NSWP has mobilised in support of Amnesty International following the recent backlash against Amnesty International’s Resolution and draft policy calling for the decriminalisation of sex work, which is tabled for adoption at their International Council Meeting, 6-11th August 2015.
The Amnesty International resolution ‘REQUESTS the International Board adopt a policy that seeks attainment of the highest possible protection of the human rights of sex workers, through measures that include the decriminalisation of sex work’.
Please sign the online petition and share it widely.
The draft policy is backed up by research carried out by Amnesty International on the human rights impact of the criminalisation of sex work, and a global consultation in 2014, which included input from many sex workers around the world – the community most affected by the proposals.
In 2014, Amnesty International carried out country-based research that led to four research reports that explore the situations in high, middle, and low-income countries across four regions were produced. Over 80 sex workers were interviewed and numerous other interviews were conducted with NGOs, law enforcement and government officials.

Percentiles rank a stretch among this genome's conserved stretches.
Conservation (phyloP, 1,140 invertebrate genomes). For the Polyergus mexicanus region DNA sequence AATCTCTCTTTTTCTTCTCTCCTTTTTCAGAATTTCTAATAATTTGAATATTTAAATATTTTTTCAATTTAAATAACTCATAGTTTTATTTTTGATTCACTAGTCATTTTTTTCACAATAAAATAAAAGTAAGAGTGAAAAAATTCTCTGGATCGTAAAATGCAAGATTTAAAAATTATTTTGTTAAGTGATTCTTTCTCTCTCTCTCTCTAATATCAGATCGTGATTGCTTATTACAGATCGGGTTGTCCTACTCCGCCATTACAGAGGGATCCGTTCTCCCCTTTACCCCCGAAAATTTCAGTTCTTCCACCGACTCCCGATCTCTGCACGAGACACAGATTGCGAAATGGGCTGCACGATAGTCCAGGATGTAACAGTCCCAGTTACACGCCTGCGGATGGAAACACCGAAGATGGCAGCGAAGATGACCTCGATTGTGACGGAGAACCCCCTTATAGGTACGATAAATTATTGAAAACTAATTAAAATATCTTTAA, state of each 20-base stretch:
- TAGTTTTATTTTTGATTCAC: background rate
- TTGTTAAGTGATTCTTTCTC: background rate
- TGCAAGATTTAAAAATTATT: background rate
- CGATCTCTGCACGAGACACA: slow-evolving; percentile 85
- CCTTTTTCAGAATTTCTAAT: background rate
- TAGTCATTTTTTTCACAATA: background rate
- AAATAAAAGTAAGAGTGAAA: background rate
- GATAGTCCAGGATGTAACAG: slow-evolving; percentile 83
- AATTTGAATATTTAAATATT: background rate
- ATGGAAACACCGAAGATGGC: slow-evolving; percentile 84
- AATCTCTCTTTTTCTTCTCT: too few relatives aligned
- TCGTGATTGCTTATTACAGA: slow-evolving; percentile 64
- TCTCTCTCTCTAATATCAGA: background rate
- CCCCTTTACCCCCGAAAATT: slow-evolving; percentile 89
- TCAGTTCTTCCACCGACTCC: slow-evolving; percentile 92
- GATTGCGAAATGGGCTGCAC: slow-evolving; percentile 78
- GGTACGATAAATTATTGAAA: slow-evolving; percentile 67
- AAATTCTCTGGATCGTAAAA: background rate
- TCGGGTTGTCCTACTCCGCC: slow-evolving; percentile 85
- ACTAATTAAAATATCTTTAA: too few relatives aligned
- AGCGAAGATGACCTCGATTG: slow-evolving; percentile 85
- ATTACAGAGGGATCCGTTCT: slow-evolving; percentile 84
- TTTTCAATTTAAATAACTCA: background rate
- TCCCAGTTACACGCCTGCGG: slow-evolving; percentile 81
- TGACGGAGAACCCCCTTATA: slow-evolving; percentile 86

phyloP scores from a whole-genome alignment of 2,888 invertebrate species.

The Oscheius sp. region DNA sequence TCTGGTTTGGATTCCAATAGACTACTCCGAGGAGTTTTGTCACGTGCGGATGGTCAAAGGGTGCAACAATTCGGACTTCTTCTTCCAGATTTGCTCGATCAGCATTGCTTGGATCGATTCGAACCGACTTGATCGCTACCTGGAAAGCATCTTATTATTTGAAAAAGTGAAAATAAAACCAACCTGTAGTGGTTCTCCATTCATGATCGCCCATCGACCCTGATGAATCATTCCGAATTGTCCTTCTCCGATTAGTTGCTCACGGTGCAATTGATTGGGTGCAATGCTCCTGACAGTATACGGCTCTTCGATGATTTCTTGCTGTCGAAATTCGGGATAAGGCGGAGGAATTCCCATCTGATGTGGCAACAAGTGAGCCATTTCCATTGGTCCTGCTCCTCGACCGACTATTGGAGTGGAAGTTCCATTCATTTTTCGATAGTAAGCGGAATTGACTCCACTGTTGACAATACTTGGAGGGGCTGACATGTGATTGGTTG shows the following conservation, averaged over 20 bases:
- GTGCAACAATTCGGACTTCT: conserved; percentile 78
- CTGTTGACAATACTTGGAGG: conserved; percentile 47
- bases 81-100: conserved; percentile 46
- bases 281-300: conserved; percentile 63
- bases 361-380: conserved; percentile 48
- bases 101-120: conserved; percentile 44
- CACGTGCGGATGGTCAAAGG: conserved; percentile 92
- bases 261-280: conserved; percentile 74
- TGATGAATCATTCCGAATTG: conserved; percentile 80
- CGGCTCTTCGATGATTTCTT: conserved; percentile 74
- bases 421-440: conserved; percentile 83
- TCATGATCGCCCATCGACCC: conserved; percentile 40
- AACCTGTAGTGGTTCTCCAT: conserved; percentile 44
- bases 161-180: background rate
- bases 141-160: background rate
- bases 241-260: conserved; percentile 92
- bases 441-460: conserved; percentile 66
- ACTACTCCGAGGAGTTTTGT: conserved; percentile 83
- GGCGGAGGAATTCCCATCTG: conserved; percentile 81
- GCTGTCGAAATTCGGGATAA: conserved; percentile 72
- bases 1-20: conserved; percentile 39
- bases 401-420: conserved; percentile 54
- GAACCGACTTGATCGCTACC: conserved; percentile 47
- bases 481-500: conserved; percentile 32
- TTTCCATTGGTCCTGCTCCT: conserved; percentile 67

The research findings left no doubt as to the impact of criminalisation: criminalisation of sex work compounds stigma and discrimination against sex workers; sex workers are criminalised and negatively affected by a range criminal laws relating to sex work – not just those criminalising the sale of sexual services; criminalisation gives police impunity to abuse sex workers and it acts as a major barrier to police protection for sex workers; and the most marginalised sex workers often report the highest levels, and worst impact of criminalisation.
For sex workers and our allies, Amnesty International’s policy on sex work would be a welcome addition to the growing number of organisations and international bodies - who adopt evidence-based policies – that all call for the decriminalisation of sex work as the best way to uphold the human rights of sex workers.